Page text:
When it comes to checking your work, Ginger operates more or less the same as Grammarly. Both services provide synonyms with a double-click—a writer’s dream! Both give mostly accurate (though sometimes debatable) guidance for rephrasing and corrections, resulting in cleaner text. Both integrate with Microsoft Word and can be used via plug-in with almost any browser text window. But only Grammarly is compatible with in-browser Slack, which I prefer to the desktop app. (Don’t @ me!)
Though I encountered some differences in their suggestions, they seemed fairly equal on the while—but definitely not infallible. Both sometimes arbitrarily demanded that some of the more jargon-y terms in my stories be capitalized, for no apparent reason. Both wanted me, at times, to erroneously convert “on to” and “every day” into their one-word counterparts. In other words, I had to remain vigilant.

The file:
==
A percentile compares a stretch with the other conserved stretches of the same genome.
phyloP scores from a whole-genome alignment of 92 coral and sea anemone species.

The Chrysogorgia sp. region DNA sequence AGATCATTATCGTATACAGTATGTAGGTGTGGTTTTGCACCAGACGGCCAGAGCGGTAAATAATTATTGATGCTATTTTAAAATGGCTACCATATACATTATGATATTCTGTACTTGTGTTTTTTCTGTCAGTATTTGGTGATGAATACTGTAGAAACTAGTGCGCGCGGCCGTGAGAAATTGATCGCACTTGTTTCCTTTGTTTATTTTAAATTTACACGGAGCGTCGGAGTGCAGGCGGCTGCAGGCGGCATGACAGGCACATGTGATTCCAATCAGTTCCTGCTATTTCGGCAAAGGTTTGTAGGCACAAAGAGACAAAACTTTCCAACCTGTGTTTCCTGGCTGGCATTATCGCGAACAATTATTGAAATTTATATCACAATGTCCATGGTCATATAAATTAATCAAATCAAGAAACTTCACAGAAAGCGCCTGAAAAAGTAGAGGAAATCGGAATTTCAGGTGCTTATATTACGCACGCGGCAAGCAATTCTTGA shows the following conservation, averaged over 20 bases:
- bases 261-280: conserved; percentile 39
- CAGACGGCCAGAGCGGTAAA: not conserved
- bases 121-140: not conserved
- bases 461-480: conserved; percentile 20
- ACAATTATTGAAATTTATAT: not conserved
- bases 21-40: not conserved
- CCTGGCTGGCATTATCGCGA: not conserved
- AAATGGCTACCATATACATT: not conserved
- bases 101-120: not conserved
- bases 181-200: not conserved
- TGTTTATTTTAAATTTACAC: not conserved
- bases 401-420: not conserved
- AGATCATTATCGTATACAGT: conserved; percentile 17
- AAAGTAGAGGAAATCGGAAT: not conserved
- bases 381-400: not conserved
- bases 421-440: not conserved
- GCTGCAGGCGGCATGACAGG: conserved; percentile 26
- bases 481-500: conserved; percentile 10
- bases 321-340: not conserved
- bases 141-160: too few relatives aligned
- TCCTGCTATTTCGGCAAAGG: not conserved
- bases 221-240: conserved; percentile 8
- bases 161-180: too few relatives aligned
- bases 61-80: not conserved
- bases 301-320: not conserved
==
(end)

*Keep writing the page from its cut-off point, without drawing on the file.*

Grammarly now sends me weekly email updates, letting me know my productivity and mastery compared to other users, which has made my anxiety and feelings of imposter syndrome spike. Sometimes I know that I am right and Grammarly is wrong, which makes the stubborn editor in me quite mad. But also smug, so that’s nice, in a way. Is it $30-a-month nice? I’m not sure.
Overall, for the price, Ginger has plenty of smart suggestions and is a great companion to check your day-to-day emails and short-form copy. But if you write a lot of text (and lack my neurosis and ego), Grammarly Premium’s Slack integration, seamless browser experience, and more heavy-handed approach to editing may make all the difference when you are prone to hitting send on that office-wide email—or submitting a story draft—a little too quickly.
Both services, for the record, advised me to rewrite that last sentence. I’m sticking with it just the same.